The United States is a country with deep-rooted traditions, from Fourth of July BBQs to sports tailgating. One of the most anticipated traditions of all sports-loving Americans is the Super Bowl. For five months, fans tune into football games every Sunday leading up to the Super Bowl to cheer on their favorite teams. Over the weeks, fans choose which squad they think is going to win, and competition gets stiffer. 

Finally, it’s Super Bowl Sunday. Crock-Pots full of buffalo chicken dip begin to heat up and cans of beer crack open up as fans settle in to watch one of the biggest sporting events in the world. After the game is over and the beer is finished, we are unpleasantly reminded that we do, in fact, have responsibilities the next day. 

I am here to propose that the Monday after the Super Bowl be declared a national holiday, “Super Monday,” if you will. This is both beneficial and safe for everyone involved.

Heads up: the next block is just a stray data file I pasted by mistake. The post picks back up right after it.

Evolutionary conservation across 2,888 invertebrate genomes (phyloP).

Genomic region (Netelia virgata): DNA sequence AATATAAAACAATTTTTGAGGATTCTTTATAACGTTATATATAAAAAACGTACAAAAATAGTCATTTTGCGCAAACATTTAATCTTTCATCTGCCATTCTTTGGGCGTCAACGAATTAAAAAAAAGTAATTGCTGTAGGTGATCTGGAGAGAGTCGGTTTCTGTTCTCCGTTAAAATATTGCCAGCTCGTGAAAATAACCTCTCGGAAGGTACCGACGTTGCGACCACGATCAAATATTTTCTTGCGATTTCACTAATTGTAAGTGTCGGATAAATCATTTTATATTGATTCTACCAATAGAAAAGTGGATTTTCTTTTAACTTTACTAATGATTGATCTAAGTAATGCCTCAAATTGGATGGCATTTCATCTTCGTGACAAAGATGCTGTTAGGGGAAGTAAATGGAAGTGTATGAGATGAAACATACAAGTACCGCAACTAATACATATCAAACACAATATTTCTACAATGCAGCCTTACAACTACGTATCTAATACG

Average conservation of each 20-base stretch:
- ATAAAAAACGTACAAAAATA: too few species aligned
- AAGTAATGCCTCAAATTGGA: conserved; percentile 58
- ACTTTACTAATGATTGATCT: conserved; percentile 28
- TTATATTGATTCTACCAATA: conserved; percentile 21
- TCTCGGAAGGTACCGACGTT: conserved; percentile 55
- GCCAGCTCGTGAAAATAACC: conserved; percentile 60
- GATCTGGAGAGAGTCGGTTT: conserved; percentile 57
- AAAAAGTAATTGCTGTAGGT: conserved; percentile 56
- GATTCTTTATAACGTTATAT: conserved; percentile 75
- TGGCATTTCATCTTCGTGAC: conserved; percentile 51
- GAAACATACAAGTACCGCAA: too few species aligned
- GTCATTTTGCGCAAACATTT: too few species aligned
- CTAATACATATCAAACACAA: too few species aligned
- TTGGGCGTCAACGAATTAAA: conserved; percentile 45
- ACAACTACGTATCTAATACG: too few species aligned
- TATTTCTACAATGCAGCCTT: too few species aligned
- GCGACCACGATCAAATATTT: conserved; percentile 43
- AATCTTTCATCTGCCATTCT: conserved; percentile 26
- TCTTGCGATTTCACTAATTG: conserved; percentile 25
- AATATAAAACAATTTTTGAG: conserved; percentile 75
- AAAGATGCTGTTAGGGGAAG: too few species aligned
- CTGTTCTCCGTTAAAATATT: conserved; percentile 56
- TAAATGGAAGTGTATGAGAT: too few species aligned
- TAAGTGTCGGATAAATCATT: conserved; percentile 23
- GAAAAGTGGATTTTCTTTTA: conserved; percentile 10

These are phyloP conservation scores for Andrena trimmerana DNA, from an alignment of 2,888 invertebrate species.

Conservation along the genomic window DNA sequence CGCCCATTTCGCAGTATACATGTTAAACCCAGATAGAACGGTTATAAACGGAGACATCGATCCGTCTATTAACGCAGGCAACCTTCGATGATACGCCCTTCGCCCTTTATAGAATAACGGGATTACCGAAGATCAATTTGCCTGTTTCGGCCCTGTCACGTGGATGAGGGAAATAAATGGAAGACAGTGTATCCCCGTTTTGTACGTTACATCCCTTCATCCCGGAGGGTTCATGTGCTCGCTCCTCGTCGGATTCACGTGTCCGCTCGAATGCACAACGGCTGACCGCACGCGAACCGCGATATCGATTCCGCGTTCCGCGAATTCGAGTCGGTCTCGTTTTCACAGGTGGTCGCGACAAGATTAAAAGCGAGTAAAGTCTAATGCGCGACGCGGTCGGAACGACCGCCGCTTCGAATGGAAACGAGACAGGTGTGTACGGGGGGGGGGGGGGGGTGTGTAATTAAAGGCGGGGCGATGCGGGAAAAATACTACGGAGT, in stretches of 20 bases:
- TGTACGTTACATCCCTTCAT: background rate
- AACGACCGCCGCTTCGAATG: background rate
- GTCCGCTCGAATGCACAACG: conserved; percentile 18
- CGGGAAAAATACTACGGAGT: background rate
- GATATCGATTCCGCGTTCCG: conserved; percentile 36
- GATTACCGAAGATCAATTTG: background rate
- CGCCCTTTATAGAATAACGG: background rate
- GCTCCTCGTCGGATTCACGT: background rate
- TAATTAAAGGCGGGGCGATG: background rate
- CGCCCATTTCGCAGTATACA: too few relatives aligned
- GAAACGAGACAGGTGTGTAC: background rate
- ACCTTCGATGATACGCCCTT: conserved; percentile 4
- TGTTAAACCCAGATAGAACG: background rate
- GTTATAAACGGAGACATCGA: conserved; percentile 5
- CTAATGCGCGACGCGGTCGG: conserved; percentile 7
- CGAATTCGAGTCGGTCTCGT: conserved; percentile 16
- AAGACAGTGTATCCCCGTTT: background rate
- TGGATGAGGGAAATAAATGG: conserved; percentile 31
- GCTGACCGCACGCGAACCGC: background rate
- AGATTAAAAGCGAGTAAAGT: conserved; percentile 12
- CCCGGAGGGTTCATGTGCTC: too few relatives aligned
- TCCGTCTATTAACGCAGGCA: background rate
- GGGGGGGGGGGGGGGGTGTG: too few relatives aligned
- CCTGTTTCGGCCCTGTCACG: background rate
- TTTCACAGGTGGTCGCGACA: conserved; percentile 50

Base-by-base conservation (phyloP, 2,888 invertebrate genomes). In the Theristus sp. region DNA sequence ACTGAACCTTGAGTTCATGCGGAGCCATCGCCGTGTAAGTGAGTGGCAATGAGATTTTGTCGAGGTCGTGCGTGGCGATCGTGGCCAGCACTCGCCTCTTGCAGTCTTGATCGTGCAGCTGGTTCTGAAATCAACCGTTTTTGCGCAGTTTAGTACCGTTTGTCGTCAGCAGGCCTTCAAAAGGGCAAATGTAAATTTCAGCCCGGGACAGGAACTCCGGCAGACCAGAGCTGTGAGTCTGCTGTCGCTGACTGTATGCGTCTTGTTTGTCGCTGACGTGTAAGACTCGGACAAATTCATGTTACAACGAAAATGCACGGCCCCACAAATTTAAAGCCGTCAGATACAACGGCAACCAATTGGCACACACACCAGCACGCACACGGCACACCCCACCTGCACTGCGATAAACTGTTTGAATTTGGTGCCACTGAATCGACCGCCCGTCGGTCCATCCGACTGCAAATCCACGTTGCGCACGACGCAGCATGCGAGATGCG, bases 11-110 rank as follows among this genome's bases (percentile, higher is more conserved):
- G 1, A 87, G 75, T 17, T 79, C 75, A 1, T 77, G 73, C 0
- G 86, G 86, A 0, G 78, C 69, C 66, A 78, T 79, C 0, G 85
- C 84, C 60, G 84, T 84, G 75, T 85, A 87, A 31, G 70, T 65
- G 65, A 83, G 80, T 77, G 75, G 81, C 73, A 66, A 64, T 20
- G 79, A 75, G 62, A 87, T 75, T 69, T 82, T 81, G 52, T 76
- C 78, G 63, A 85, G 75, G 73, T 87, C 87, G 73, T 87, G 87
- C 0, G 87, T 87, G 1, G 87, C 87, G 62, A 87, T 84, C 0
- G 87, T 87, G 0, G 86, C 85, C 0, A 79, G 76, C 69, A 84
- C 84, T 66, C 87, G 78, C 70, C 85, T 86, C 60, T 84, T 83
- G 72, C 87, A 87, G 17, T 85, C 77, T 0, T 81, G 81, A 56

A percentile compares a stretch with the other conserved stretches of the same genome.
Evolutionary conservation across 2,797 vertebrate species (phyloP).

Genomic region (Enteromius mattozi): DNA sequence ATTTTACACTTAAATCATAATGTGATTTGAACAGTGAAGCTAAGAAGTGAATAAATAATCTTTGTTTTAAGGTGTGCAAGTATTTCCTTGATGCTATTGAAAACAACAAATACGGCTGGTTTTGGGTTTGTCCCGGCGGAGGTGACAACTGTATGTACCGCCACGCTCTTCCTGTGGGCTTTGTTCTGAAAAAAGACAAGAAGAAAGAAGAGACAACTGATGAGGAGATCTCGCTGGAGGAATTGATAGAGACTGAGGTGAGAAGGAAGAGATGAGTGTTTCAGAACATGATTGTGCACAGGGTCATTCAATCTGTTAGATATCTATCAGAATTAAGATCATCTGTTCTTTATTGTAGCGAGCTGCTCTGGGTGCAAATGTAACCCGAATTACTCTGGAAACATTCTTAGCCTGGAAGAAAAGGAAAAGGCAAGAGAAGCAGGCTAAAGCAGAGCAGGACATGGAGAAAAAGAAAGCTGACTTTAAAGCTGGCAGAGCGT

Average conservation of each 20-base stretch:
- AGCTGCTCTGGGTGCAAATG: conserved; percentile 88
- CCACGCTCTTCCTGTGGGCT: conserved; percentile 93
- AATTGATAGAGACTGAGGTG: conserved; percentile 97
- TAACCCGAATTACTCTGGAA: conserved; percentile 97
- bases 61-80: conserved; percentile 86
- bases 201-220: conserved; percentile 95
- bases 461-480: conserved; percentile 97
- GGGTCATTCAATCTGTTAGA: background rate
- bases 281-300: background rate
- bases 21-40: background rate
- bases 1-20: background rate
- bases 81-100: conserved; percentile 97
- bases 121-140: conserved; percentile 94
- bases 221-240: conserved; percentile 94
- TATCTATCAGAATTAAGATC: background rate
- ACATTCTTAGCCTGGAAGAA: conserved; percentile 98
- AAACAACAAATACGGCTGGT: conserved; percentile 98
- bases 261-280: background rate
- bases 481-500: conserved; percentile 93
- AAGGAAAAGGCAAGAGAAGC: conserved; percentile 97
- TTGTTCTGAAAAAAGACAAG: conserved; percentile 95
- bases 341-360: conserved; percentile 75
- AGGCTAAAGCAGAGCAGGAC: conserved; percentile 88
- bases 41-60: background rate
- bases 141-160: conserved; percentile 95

Fans all over the country can watch the game in peace knowing that they can sleep in the next day. In particular, those living on the east coast don’t have to worry about getting up at 6 a.m. the next morning, since the game runs later there than anywhere else in the country. In addition, since there will be more fans willing to watch the big game and all the commercials that come with it, this proposal would also benefit the NFL and the companies that advertise with them. 

Also, due to the fact that people have work and school the next day, many people feel forced to drive home after the Super Bowl. A mixture of alcohol (and frustration if your team lost) led to an astonishing 41% increase in car accidents hours after the Super Bowl, according to a study done by the University of Toronto in 2003. This statistic is, quite frankly, scary. 

Another solution would be to switch Super Bowl Sunday to Super Bowl Saturday. Since the college football season is over, the NFL would not be infringing upon any other football event. Like “Super Monday,” this could also bring in more viewers and benefit both the NFL and their partner companies.

These are two simple solutions to a big issue that the NFL faces with the Super Bowl every year. The NFL should take these solutions to maximize their viewership and protect their audiences. Come on, NFL - raise the Super Bowl standards.

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